China's appetite for U.S. logs and lumber continues this year, as illustrated by the latest report on exports from the West Coast. The U.S. Forest Service reported today that the West Coast exported 79 percent more logs and 83 percent more lumber in the first half of 2011 than in the first half of 2010. I made a couple handy charts to illustrate the dramatic difference.
Even more dramatic? Log exports from Oregon and Washington jumped 75 percent from the first quarter of this year (379 million board feet) to the second (505 million board feet).
More than 70 percent of the West Coast log exports went to China, while 14.6 percent went to Japan and 13.8 percent went to South Korea.
Douglas fir is the hottest ticket, accounting for 55.6 percent of the log exports; western hemlock made up 28 percent, spruce 11.1 percent and others 4.4 percent.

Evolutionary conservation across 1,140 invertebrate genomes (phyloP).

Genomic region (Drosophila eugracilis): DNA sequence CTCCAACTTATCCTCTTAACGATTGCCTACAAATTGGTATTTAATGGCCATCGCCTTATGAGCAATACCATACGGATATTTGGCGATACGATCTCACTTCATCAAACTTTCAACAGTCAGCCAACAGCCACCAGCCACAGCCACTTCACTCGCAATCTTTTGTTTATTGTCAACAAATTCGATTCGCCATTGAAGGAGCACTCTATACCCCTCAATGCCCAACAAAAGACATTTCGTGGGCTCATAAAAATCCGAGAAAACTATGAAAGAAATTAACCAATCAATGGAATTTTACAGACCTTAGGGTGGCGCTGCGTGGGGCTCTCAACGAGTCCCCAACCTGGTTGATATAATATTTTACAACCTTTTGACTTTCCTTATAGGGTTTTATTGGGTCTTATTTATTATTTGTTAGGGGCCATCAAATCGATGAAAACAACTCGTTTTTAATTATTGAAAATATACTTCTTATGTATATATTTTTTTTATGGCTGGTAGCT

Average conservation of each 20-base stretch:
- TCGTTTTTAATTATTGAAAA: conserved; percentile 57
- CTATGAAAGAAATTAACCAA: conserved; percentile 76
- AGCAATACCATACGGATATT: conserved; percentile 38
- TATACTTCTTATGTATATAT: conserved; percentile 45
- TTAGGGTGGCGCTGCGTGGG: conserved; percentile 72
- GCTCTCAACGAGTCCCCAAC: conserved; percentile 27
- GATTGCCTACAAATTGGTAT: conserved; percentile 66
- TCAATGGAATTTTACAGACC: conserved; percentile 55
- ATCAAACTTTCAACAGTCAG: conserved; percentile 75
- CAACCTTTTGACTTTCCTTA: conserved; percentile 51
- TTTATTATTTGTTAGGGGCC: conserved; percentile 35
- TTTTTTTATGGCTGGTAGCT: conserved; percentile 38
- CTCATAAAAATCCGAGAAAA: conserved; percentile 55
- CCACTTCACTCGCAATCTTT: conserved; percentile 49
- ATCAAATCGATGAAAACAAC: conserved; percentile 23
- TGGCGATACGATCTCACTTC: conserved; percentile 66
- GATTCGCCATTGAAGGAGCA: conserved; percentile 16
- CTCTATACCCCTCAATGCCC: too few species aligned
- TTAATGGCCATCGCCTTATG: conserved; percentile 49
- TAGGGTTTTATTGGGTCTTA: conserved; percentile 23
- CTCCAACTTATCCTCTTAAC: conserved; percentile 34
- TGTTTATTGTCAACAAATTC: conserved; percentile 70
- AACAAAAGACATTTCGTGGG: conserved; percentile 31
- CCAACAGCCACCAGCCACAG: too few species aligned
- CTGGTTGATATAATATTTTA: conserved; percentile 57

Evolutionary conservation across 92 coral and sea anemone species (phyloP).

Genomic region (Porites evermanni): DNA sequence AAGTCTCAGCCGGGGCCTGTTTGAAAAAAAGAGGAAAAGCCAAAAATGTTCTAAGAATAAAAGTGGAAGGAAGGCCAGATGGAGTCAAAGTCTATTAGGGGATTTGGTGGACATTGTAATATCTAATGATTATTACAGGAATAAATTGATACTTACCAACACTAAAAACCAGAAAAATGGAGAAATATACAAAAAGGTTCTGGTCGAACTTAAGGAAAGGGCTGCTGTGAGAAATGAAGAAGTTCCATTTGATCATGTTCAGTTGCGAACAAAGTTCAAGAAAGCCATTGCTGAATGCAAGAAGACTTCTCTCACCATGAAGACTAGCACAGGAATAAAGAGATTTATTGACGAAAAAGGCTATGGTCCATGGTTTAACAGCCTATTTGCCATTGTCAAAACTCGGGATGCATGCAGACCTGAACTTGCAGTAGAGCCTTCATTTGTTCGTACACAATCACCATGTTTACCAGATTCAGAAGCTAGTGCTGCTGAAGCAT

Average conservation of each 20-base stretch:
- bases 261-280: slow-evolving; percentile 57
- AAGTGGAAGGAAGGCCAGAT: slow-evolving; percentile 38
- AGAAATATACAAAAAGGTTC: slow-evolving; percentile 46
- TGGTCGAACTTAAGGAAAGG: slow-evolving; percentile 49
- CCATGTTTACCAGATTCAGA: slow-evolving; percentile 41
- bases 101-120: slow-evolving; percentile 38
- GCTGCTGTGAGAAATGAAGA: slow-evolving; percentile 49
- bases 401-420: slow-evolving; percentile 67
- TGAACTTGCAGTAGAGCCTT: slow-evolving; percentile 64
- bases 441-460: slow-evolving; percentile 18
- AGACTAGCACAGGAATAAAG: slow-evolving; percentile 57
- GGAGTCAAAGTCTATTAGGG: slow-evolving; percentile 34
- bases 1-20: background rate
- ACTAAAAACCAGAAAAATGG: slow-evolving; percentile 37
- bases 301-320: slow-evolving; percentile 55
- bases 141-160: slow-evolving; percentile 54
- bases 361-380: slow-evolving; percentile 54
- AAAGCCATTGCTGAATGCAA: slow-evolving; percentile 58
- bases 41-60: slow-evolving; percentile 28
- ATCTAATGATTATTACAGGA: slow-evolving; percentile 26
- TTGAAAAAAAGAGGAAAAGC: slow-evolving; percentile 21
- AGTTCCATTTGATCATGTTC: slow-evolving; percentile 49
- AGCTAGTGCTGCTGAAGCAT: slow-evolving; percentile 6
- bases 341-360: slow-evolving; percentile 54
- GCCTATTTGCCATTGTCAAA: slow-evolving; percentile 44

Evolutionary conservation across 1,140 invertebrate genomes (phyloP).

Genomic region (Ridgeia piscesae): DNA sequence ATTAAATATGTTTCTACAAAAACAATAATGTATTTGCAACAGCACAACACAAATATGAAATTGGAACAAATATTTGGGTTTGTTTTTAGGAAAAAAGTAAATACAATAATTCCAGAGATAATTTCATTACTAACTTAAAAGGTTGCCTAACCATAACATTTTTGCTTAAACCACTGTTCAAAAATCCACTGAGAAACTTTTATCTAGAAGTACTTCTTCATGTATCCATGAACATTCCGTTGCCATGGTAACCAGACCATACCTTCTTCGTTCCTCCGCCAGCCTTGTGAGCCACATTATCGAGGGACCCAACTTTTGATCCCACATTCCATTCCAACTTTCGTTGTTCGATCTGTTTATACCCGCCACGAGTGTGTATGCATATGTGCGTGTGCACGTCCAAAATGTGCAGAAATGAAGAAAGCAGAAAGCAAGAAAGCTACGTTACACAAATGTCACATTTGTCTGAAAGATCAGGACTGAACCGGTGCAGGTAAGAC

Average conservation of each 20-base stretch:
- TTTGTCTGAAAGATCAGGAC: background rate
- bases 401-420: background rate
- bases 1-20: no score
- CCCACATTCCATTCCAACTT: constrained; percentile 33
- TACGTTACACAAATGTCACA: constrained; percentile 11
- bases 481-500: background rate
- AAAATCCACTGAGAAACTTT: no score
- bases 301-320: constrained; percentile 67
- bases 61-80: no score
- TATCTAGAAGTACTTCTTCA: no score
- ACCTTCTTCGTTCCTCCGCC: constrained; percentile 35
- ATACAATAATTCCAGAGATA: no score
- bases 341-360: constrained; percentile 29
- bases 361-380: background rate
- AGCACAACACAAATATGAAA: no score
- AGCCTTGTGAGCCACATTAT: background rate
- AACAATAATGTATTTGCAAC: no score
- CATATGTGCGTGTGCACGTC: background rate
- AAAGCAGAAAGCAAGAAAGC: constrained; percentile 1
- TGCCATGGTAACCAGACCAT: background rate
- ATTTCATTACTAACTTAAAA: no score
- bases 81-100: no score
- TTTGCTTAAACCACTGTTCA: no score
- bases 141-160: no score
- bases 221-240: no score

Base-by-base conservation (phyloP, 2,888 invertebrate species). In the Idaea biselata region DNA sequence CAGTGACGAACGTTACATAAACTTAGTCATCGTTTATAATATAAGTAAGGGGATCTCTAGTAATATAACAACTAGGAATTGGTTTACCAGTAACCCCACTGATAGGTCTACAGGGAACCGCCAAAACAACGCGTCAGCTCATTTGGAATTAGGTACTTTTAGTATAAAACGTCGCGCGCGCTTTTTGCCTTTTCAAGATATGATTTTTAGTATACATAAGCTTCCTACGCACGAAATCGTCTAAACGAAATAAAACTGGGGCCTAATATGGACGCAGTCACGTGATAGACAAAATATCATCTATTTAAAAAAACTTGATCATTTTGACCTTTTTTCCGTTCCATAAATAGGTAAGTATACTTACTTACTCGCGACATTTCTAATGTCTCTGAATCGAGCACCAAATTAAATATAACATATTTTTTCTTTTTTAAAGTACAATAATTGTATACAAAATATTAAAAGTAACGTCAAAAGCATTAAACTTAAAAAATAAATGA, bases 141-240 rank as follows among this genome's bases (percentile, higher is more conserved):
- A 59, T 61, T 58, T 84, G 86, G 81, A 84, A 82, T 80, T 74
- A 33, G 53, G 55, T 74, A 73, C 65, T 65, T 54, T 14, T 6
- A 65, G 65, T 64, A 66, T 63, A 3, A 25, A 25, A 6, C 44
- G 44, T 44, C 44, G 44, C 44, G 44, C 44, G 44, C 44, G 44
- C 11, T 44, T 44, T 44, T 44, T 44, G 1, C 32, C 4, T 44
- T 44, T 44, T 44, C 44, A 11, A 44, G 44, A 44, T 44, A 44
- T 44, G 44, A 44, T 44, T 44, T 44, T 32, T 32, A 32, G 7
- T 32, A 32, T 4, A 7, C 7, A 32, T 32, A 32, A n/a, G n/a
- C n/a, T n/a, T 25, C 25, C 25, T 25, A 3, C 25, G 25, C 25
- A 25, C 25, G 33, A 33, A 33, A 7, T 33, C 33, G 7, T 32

The total value: $393.8 million (at the ports of exportation).
Lumber exports were up by a larger percentage than log exports. The numbers were nearly 80 percent higher in the first six months of 2011 than they were in the same period of 2010.
There are a few ways to think about this trend (and I'm sure you can think of a few more): One, with the U.S. housing market still in the dumps, exports offer a way to keep some segments of the timber industry alive and kicking. Two, this is one of several examples of how Asia's growing economy is influencing U.S. natural resources and could have a long-term affect on the Northwest environment (others that come to mind are the proposals for coal and natural gas exports). And three, although you see lumber exports increasing as well as raw logs, it's important to note that raw log exports take potential business away from lumber mills in the U.S., which are already struggling because of the housing market crash.